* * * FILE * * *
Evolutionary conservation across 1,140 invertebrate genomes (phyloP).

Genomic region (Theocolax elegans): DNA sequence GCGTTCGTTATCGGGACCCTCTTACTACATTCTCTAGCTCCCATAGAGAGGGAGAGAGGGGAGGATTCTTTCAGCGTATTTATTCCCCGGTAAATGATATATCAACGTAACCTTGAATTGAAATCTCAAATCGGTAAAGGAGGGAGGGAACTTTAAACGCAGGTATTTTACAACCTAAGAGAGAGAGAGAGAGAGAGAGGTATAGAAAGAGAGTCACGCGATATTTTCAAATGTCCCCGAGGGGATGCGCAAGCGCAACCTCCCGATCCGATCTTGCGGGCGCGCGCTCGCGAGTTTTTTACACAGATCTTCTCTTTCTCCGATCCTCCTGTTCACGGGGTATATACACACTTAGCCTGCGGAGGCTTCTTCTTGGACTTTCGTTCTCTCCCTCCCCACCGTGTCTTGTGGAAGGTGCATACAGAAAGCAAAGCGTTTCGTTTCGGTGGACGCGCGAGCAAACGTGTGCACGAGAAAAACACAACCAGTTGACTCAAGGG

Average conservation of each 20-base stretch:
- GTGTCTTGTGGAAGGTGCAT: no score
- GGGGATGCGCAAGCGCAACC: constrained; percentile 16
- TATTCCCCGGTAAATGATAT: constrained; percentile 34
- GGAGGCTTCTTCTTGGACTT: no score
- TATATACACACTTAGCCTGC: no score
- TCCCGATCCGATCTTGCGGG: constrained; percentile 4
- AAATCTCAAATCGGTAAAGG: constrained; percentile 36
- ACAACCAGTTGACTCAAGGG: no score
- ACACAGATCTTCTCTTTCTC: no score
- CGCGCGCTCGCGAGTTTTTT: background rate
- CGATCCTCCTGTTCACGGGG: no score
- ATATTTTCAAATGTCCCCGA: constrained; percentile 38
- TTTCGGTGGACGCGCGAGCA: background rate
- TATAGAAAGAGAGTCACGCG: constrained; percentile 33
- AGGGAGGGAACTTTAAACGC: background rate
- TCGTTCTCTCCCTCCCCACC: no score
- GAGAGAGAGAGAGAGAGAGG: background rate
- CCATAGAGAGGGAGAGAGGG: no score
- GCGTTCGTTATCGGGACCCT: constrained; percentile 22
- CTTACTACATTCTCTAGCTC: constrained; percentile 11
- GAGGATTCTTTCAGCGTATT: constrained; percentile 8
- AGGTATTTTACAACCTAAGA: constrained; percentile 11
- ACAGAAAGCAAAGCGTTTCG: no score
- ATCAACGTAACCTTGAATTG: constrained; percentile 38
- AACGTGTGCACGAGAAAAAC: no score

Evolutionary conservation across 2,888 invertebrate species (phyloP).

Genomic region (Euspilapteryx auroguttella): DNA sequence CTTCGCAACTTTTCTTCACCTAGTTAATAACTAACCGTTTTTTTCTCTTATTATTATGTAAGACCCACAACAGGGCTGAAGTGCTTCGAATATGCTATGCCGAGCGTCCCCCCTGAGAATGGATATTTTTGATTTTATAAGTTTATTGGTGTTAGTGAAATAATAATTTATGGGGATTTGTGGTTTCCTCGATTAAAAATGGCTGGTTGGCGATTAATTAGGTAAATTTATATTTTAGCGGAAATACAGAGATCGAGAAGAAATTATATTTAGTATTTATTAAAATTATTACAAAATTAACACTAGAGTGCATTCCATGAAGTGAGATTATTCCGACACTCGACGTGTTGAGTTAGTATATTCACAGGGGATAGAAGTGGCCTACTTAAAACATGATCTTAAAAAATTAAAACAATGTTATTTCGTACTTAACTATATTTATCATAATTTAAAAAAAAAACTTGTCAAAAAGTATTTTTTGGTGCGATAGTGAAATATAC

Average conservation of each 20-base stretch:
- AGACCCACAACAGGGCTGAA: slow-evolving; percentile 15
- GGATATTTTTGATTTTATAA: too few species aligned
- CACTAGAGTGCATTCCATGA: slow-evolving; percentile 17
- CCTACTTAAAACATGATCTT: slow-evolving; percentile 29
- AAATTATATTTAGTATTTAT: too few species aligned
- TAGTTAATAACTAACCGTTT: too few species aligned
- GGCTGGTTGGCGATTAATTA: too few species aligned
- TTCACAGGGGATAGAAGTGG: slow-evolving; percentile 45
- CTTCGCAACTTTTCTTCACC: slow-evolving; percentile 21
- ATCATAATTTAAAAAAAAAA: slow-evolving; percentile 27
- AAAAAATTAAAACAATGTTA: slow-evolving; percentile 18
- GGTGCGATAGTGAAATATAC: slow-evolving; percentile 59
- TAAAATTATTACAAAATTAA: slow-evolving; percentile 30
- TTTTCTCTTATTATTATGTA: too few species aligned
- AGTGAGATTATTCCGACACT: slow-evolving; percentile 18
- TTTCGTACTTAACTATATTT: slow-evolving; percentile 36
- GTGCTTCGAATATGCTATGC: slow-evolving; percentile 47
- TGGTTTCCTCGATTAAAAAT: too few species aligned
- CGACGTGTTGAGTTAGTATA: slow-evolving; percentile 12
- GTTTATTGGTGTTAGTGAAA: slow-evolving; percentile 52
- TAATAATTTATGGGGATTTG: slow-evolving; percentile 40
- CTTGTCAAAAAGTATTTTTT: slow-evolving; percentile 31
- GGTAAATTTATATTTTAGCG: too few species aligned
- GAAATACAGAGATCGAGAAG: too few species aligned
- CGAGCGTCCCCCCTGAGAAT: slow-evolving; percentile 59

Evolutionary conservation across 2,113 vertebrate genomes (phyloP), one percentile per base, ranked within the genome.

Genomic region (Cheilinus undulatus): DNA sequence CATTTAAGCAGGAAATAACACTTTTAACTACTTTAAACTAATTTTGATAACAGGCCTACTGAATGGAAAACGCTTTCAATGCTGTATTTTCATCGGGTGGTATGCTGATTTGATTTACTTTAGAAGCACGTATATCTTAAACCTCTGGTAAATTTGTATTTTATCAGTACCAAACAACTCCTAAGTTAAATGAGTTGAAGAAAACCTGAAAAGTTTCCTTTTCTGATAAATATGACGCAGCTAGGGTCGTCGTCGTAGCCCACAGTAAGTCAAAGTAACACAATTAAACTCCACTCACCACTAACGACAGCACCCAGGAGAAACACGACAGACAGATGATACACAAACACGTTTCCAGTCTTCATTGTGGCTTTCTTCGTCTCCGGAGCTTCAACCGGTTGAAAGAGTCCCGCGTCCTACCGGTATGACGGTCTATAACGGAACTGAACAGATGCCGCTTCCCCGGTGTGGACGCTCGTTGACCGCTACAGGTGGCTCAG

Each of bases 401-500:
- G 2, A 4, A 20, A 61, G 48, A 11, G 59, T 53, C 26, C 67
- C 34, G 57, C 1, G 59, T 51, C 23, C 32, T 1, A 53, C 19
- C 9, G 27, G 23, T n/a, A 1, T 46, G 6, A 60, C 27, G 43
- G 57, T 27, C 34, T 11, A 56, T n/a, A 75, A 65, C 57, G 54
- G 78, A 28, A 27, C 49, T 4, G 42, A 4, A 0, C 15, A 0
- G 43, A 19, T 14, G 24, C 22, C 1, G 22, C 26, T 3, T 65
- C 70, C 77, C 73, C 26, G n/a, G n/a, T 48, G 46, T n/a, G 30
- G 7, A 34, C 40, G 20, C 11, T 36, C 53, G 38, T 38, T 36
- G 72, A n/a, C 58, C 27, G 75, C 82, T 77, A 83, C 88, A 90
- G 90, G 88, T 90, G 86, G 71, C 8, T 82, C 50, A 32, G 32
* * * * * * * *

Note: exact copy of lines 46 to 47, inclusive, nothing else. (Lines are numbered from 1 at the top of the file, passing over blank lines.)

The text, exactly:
- AGTGAGATTATTCCGACACT: slow-evolving; percentile 18
- TTTCGTACTTAACTATATTT: slow-evolving; percentile 36